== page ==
Your hour can change her life.
About Empower Hour
This International Women’s Day (8 March) and the month of March, Dress for Success is on a mission to empower more than 700 women to face their job search with the confidence, clothing, and tools to get hired.
The ask is simple, but the impact is huge – for the month of March to celebrate International Women's Day, Dress for Success is asking Australians to pledge one hour of pay to help a woman overcome the barrier of unemployment, supporting her journey to financial independence.
Dress for Success works to bridge the gap for vulnerable women by addressing unconscious bias and creating fairness and equality for jobseekers who identify as female; empowering them to not only ‘get the job’ but to ‘thrive in the job’.
Meet our Client Advocates
In Australia, 2.7 million women are missing from the labour force. The barriers to get back into the workforce can feel insurmountable.
Our incredible 2023 Empower Hour Client Advocates share how they overcame barriers to enter and re-enter the workforce.
Alex from Adelaide
New mum Alex was forced to close her business and return to the workforce when the pandemic hit.
Lara from Brisbane
After a devastating house fire, Lara moved to Brisbane for a fresh start including starting her own business.
Lulu from Hobart
New graduate Lulu was exasperated with her job search, trying to break into the world of data science.
Barbara from Melbourne
Barbara has gone from the highs of family life and her own business to losing it all during the pandemic.
Annabelle from Perth
After a workplace injury, Annabelle, mum of five, was anxious as to how to make a career change.
Naima from Sydney
Single mum Naima has kept her sights set despite a rocky road including homelessness and surviving domestic violence.
Dress for Success services are more important than ever as women, especially vulnerable women, continue to be disproportionally affected by economic downturn.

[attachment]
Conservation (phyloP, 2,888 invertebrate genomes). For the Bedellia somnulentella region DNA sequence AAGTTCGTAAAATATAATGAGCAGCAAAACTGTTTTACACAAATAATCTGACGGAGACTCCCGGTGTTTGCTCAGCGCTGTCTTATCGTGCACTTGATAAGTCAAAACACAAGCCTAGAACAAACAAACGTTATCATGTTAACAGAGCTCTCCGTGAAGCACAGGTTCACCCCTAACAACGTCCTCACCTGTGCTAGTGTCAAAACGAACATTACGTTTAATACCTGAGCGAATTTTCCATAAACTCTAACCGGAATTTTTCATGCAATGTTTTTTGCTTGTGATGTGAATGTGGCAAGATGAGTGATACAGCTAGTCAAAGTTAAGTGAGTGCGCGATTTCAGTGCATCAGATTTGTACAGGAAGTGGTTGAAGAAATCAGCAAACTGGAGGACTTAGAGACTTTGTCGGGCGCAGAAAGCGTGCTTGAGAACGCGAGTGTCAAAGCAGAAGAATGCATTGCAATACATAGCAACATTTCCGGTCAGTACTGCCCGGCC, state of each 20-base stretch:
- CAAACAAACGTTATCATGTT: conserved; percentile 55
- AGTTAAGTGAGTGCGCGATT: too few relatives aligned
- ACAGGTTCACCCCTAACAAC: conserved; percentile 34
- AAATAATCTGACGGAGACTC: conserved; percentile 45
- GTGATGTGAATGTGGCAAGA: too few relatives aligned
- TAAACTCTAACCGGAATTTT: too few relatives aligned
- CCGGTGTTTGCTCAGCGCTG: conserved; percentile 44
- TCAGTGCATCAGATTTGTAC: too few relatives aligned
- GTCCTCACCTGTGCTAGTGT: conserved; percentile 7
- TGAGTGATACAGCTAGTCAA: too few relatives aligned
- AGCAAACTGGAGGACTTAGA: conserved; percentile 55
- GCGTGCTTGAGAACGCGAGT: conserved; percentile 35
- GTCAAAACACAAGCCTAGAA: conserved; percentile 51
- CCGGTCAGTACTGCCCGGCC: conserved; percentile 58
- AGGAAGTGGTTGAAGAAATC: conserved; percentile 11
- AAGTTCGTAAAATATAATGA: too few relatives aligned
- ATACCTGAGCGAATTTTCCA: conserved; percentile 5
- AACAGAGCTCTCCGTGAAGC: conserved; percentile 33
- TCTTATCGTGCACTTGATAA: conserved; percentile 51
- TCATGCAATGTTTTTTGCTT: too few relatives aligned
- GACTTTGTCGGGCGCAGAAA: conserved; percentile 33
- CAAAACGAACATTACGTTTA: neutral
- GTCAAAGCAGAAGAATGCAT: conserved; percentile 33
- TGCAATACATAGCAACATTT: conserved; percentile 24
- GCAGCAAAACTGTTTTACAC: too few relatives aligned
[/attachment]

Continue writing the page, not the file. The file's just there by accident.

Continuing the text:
Why Empower Hour is so critical right now
With the costs of living steadily increasing and the ramifications from the pandemic to be felt for years to come, economic participation is one of the greatest enablers for women to have control over their lives and the choices they make. Moving away from underemployment and unemployment lifts living standards now and ensures a secure future as they age.
The gender gap in Australia
Women face several barriers in entering the workforce and particularly re-entering work after time off for caring roles. Australia’s gender-segregated workforce, the gender pay gap, overrepresentation in lower paid roles, part-time work, and time out of the workforce due to disproportionate caring responsibilities – all these factors compound to push down women’s earnings – and their super balances – and increase the risk of aged poverty.
The cost of living in Australia
Australia, like the world, is facing an inflation crisis with women set to pay the biggest price. The crisis threatens to not only unravel social progress on closing the gender pay gap but will steadily increase the percentage of the biggest homeless cohort – women over age 55.
Financial insecurity threatens women’s health & wellbeing
Underemployment, unemployment, insecurity, and debt are all forms of financial stress that affect women's safety and wellbeing. Unfortunately, poor health and safety can also adversely affect women's workforce participation. When these factors are combined with an economic downturn, as we have seen in Australia following the pandemic, this can compound the stress and negative outcomes experienced by already marginalised women.
The average full-time employee works around 2,000 hours a year.
We're asking for one hour for investment in the future - because when women work, families thrive, communities prosper, and the economy grows.
The impact of your donation
Dress for Success works to bridge the gap for vulnerable women by addressing unconscious bias and creating fairness and equality for jobseekers who identify as female; instilling confidence, building resilience, and restoring dignity to not only ‘get the job’ but to ‘thrive in the job’.